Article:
The Robert Wood Johnson Foundation played a major role in funding outreach and enrolment throughout the US via its ‘Covering Kids’ programme.

Political Commitment Strong

After the proposed healthcare reform of the then president, Bill Clinton, it was widely accepted that uninsured people must be covered by extending the existing programmes, with children as a priority. To that end, the Congress committed to provide sufficient funding for 10 years. In addition, this initiative also garnered broad support from Democrats and Republicans.

Congress approved funding of USD 4.27 billion for 1999-2001, USD 3.15 billion for 2001-04, and USD 4 billion in 2005.


Clear Objectives Strong

The broad objective was to provide health insurance for children who fall into the gap between public and private coverage, and to extend the health insurance coverage of children.

The numerical, measureable target was to extend health insurance coverage to five million ‘targeted low-income’ children who were ineligible for Medicaid. Since its inception in 1997, enrolment in CHIP has increased steadily, reaching 8.1, million children in 2014.

Evidence Strong

The idea for CHIP drew inspiration from an existing programme in Massachusetts that had been passed in 1996. There was a clear local connexion in that Edward Kennedy, one of the programme’s sponsors, was the senator for Massachusetts at the time. “Kennedy was intrigued by a children's health insurance plan in Massachusetts that had passed in 1996, and met with a Boston Medical Center paediatrics director and a Massachusetts state legislator to discuss the feasibility of a national initiative. Kennedy also saw using an increase in tobacco taxes as a way to pay for the expanded coverage. Thus, in October 1996, Kennedy introduced a bill to provide health care coverage for children of the working poor, to be financed via a 75 cents a pack cigarette tax increase.” [4]

In addition to this, it was inspired by a similar health insurance programme that Medicaid had initiated in 1965. This provided healthcare services to a very broad and diverse population, while CHIP has a simpler, more targeted purpose.

Feasibility Good

When the initiative was in the planning phase, there was concern regarding states’ participation in the initiative. However, this concern was later resolved when the federal government decided to reimburse states at a higher rate for low-income children than for those on Medicaid. There was less concern regarding the cost incurred, supported by the fact that financial conditions of the states were good and tobacco funds were made available to fund CHIP.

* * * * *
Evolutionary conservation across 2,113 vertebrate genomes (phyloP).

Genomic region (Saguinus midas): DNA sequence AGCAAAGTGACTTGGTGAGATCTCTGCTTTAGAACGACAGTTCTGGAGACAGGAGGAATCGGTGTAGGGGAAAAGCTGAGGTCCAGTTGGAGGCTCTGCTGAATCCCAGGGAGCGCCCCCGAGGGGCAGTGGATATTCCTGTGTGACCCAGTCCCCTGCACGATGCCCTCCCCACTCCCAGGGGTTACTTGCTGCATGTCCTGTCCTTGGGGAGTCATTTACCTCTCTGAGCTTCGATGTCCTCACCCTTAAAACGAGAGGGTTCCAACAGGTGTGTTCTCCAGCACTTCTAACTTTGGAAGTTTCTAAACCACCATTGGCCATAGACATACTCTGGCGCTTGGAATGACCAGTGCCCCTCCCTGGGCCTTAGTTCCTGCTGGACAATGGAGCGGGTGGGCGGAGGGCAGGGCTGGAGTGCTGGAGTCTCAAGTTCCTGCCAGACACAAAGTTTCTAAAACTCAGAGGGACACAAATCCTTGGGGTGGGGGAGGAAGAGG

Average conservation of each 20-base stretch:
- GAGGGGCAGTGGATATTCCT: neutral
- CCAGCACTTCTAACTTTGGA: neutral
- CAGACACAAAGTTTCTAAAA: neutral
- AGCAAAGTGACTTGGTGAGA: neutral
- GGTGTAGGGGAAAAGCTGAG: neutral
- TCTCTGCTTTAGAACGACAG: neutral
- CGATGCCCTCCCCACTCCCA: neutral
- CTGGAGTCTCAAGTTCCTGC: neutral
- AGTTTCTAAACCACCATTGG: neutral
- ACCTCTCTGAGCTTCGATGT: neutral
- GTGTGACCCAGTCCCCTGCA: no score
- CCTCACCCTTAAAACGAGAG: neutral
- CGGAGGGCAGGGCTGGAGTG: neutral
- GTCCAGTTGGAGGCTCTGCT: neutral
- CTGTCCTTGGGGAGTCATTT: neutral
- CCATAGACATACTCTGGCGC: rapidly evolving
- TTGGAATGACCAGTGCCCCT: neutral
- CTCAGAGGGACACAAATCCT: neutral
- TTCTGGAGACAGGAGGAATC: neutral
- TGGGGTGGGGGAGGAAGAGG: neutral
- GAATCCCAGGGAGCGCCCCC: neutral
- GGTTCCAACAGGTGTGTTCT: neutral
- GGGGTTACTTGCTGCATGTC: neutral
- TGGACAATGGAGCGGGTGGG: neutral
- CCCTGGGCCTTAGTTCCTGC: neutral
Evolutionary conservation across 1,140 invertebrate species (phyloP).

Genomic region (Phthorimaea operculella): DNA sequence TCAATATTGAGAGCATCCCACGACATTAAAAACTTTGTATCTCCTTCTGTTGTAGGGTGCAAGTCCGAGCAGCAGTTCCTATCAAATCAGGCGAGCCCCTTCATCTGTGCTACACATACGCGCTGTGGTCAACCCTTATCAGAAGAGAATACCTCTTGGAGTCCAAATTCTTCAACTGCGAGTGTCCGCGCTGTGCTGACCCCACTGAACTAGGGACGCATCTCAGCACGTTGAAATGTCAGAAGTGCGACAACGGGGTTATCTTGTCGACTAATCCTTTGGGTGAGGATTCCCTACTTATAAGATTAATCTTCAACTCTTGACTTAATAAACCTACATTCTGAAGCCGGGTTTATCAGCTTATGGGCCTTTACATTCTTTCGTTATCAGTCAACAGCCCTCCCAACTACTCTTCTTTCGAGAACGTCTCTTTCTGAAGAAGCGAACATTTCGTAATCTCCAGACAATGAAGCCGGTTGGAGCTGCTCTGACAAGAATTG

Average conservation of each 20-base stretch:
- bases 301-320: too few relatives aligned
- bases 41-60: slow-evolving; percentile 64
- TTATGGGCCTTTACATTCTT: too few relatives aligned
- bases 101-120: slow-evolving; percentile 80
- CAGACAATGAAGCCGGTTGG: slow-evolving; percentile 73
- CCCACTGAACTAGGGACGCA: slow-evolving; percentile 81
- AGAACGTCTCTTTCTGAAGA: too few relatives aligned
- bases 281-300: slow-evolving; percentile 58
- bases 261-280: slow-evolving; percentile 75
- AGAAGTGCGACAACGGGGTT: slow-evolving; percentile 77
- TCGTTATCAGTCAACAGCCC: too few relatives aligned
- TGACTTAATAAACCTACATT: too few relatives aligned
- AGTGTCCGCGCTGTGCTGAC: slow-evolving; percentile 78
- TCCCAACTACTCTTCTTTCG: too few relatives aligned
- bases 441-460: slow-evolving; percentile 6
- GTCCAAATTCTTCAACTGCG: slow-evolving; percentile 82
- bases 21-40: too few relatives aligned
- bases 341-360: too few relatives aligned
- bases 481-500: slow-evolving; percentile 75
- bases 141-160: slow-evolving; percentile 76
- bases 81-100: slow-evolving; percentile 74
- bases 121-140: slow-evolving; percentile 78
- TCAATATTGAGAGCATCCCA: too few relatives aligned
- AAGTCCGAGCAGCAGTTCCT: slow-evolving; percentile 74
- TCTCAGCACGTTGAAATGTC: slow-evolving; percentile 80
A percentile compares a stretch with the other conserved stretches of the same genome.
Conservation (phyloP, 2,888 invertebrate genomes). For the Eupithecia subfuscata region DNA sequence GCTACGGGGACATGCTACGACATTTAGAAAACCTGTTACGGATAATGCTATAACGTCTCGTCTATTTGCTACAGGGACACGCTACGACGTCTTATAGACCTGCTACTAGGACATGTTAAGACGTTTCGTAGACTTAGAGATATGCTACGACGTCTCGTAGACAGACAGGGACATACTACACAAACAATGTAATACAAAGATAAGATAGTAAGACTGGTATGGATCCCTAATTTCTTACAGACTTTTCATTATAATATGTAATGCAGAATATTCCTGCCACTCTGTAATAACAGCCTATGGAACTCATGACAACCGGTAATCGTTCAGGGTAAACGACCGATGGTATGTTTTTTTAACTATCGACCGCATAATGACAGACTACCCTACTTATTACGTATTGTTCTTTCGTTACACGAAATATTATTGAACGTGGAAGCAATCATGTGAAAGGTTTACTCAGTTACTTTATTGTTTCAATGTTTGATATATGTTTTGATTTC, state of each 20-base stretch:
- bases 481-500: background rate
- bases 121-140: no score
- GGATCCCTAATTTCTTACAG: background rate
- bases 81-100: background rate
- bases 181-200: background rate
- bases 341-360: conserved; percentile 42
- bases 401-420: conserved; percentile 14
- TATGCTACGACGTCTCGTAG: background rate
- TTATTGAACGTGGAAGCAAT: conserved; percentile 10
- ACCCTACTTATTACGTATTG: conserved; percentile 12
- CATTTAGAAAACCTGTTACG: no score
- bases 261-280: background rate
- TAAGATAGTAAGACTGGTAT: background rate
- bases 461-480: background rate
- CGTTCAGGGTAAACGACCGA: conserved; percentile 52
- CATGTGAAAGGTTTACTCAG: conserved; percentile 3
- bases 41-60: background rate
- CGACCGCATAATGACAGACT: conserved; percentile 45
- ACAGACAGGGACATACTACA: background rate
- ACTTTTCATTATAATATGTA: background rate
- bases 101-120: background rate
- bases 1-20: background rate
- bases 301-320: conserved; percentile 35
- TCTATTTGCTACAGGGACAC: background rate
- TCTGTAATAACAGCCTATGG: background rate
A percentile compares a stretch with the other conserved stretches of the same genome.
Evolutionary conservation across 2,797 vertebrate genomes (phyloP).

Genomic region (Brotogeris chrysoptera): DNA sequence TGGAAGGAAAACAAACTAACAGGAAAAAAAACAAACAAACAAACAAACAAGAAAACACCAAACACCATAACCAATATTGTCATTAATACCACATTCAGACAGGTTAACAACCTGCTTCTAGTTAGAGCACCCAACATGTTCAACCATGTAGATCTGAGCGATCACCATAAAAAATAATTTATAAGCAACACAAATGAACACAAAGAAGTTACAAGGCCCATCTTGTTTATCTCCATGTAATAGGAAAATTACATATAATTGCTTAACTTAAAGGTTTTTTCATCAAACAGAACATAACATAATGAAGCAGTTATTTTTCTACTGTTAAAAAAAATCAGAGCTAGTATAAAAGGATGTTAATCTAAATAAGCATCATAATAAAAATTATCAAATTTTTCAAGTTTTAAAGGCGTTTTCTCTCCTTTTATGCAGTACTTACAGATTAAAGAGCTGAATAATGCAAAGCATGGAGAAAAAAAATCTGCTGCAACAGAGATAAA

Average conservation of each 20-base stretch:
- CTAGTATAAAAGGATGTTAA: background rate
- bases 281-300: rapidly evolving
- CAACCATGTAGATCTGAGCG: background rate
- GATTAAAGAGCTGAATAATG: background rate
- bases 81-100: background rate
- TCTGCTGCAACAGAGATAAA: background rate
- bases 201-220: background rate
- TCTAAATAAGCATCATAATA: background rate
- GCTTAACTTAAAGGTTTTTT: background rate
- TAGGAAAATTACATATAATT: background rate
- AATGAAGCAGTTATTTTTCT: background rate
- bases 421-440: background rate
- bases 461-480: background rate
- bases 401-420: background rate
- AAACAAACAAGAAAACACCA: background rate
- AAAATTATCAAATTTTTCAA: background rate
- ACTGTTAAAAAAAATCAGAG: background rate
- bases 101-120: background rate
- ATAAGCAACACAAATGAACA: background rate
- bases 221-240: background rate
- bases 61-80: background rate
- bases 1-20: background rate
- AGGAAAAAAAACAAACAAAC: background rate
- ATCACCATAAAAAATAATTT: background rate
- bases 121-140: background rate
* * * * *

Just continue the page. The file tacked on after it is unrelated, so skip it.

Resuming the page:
Management Good

CMS is the body responsible for administering CHIP. It is “a state-administered programme and each state sets their own guidelines regarding eligibility and services, according to federal guidelines.” [5] CHIP has been well run in that it has had good results throughout its nearly 20-year lifetime, and it was re-authorised in 2009.

Measurement Good

The evaluation of CHIP’s impact is carried out by the federal government, state governments, private foundations and think tanks, and academics. The metrics used are:

  • The number of children benefiting from health insurance coverage.
  • The impact that CHIP has on their health and wellbeing (in terms of the reduction in unmet healthcare needs).
  • The extent to which eligible children have gained access to high quality care and improved their health outcomes as a result of CHIP.

Alignment Good

In 1999, the federal government introduced a campaign to increase awareness of CHIP. States also spent capital on using statewide media campaigns to raise enrolment rates for children who were eligible for the programme. The programme was expanded by the Clinton government in 2001 and re-authorised in 2009. In 2014, Senator Jay Rockefeller introduced legislation that would extend funding for the CHIP program through fiscal year 2019.

This indicates the levels of cooperation between the federal and state governments and there has also been cooperation between the Democrats and Republicans in Congress. There was also alignment between government and the NGOs and medical bodies involved in funding and supporting CHIP.